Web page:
A Quaker Approach to the Bible

Stephen Potthoff

The first Training and Recording Workshop for prospective Quaker ministers for 2020–2021 featured a presentation by Stephen Potthoff, Professor of Religion, Philosophy, and Peace Studies at Wilmington College. Stephen has been teaching there since 2003. His scholarly interests include early Christianity and ancient religion and archaeology. He writes and researches on a wide range of topics, including Native American spirituality, dreams, and near-death visionary experiences.

The topic for the session was how Quakers approach the Bible. Of course, a "Quaker approach" can vary depending on the kind of Quaker you are. Stephen made it clear that he does not speak from a kind of Quakerism heavily influenced by evangelical Protestantism.

Generally, he speaks from a tradition that extends back to the founders of the Religious Society of Friends. In this view, scripture is seen as an "ongoing conversation about fundamental tensions" in human existence. It is an ancient approach of reading scripture non-literally. For example, this approach historically applied an allegorical reading to the contradictory and violent passages. The tradition that Stephen represents is also  comfortable with a dialogue using knowledge gained from modern scientific and Biblical scholarship. This seems consistent with evolving Quaker thought related to a willingness to grow and change out of rigidly held beliefs, such as the defense of slavery or of the old law  of "an eye for an eye, a tooth for a tooth."

Because the Bible includes both primitive and more evolved material within its pages, naïve and unscrupulous readers can get attached to the levels of understanding that are superseded by representatives (even in the same Bible) of later prophetic and wisdom traditions. Stephen's  presentation made this point clear without being unkind to people and groups that have not always understood the point. His clarity and humility, which did not sacrifice his integrity about the importance of a good scholarly and pastoral approach to the Bible, was much appreciated.

In order to meet needs and to narrow the focus, the participants in this workshop were asked about our personal Biblical interests. One student wanted to look at the creation account in Genesis, while another asked for prophecy and wisdom literature. There is not enough space here for all the rich presentations that followed. Stephen highlighted the fact that many diverse creation stories exist in the Bible. I especially appreciated our contemplation of Proverbs 8:22–31 and its feminine contribution to our understanding of God’s relationship to creation.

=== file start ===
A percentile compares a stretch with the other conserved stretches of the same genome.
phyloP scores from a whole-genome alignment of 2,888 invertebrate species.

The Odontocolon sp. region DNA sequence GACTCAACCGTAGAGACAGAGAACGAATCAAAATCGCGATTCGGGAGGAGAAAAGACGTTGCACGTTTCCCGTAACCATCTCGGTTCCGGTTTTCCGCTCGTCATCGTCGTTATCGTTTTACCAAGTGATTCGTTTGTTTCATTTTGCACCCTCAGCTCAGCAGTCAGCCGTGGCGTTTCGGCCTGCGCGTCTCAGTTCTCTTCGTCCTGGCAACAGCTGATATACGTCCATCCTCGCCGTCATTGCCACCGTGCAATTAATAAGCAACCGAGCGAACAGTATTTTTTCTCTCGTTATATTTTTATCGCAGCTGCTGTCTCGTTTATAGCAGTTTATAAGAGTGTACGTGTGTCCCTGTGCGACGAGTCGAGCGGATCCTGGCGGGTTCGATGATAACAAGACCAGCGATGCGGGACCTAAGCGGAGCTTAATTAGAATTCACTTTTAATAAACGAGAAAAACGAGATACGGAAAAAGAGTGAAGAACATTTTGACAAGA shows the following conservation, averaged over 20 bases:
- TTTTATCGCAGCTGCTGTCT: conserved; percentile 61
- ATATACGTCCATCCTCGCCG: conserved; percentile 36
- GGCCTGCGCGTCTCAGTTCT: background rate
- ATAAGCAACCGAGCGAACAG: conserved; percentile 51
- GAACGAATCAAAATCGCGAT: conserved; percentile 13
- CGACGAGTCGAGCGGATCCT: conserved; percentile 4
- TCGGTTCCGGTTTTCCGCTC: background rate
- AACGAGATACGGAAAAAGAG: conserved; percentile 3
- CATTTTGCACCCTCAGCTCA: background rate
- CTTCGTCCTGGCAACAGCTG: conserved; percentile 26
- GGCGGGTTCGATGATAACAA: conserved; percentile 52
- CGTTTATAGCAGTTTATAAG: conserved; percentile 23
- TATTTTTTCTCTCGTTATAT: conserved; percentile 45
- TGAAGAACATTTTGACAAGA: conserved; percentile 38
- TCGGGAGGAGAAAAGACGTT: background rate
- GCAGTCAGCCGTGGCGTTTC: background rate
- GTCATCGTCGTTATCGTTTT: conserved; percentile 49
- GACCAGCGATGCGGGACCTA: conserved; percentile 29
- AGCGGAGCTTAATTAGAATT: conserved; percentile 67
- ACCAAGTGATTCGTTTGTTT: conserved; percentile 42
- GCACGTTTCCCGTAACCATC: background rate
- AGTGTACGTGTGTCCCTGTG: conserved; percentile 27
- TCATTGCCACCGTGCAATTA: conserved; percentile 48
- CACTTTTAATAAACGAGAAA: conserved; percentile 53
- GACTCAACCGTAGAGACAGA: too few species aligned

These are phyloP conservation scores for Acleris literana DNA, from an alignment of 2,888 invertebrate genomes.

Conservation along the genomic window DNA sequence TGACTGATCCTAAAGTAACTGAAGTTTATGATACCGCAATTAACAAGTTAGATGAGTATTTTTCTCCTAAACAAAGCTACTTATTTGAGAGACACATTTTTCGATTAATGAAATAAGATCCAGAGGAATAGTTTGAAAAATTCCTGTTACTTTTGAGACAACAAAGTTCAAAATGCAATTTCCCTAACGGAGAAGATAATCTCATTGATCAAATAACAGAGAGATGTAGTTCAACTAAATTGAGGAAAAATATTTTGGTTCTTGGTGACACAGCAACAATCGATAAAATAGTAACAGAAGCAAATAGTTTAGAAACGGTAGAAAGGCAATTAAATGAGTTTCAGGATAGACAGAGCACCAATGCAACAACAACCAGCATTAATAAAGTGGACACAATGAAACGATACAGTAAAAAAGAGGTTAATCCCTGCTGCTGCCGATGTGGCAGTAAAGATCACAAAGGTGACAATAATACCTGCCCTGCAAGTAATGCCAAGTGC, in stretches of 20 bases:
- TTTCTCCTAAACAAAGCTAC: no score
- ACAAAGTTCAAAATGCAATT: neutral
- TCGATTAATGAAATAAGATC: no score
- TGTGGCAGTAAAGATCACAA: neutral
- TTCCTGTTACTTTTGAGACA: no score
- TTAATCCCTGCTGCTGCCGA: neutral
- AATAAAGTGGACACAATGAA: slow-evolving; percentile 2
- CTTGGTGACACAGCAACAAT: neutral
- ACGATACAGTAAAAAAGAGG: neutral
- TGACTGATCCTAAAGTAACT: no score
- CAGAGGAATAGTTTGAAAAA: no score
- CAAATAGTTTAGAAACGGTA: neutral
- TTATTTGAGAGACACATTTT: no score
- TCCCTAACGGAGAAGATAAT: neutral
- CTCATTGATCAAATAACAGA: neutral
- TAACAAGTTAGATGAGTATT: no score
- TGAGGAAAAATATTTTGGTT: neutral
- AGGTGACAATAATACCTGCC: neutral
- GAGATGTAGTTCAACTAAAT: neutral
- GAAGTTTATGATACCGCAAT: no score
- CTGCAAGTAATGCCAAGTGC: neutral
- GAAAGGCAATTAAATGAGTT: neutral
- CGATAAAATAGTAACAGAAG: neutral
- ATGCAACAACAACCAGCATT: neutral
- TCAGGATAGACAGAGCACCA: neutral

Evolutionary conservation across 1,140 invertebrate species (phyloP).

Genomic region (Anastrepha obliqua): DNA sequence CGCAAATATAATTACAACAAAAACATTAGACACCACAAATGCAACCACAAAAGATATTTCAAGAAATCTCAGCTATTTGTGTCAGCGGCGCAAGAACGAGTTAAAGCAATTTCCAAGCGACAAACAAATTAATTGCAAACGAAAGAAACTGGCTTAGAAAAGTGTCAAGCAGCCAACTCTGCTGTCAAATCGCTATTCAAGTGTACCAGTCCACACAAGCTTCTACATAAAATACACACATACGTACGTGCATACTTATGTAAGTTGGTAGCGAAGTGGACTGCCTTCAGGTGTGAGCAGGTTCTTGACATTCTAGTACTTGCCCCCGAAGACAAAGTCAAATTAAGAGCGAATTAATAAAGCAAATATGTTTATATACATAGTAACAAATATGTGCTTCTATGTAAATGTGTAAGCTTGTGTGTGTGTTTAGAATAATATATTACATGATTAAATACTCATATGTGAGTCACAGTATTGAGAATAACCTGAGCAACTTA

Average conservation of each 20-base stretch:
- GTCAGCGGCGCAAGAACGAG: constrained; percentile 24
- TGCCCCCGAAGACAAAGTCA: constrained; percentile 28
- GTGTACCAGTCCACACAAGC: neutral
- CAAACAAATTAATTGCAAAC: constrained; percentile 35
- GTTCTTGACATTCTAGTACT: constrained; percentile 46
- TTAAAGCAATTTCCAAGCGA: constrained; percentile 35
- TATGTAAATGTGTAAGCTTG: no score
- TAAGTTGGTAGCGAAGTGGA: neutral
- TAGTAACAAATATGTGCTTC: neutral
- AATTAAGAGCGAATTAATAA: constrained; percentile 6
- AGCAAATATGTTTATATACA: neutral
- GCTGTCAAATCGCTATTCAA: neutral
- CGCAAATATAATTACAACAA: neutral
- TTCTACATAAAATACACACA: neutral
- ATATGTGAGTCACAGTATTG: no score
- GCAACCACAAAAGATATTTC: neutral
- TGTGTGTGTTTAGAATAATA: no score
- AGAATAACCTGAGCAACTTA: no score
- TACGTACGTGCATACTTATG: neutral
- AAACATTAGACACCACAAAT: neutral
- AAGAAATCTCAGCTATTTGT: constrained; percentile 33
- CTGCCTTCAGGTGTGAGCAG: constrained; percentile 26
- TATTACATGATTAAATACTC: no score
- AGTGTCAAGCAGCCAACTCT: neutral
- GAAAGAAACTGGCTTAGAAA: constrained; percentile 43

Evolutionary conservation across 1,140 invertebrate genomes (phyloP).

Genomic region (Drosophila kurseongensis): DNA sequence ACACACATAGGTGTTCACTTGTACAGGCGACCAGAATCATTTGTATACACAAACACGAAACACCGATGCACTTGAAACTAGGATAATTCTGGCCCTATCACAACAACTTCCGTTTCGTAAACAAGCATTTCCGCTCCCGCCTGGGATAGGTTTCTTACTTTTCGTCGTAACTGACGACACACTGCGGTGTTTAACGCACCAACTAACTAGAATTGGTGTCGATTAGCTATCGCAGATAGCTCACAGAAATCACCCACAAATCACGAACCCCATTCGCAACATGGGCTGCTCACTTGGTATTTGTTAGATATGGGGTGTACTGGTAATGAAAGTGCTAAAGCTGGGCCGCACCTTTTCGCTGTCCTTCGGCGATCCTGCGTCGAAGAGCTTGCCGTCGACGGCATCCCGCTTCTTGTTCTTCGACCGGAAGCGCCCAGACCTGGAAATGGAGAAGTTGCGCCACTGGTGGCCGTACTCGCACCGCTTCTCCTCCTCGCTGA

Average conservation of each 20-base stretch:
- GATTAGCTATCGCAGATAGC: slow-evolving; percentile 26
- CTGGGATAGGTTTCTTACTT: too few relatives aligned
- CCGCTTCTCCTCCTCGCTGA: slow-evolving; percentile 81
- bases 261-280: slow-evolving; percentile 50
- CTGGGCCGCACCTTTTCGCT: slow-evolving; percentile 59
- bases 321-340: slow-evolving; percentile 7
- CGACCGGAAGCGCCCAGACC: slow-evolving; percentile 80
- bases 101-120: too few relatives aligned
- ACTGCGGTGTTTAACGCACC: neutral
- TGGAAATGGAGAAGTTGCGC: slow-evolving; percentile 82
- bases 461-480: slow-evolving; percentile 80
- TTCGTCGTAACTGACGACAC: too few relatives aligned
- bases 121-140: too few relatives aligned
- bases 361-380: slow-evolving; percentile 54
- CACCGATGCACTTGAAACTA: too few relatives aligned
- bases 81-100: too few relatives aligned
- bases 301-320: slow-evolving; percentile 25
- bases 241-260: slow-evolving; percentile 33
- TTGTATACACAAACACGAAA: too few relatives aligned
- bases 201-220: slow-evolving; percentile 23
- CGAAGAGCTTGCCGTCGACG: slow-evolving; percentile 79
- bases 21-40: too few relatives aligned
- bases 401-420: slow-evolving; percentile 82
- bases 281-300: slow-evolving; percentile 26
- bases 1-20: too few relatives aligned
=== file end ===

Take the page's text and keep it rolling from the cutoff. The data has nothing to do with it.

I also appreciated the brief account of Paul’s religious experiences and his influence on the growing Gentile face of the Jesus movement. We heard how Jesus’ ministry was traceable to the Jewish prophetic tradition. One central feature of this tradition was its continuing conversation, again, with past understandings. Paul’s focus on the centrality of the death and resurrection of Jesus contrasts with this approach.

Stephen made it clear that non-evangelical Quakers do not dwell on the doctrine of original sin. This contrasts with much of Western Christianity, but it resonates with other traditions, including the rabbinical and the Eastern Orthodox, with its emphasis on what Matthew Fox calls our original blessing. I also appreciated Stephen's willingness to find value in other non-Christian faith traditions.

 Ray Geers is currently in the process of being recorded as a Quaker minister. He recently served as one of the worship leaders during Wilmington Yearly Meeting.

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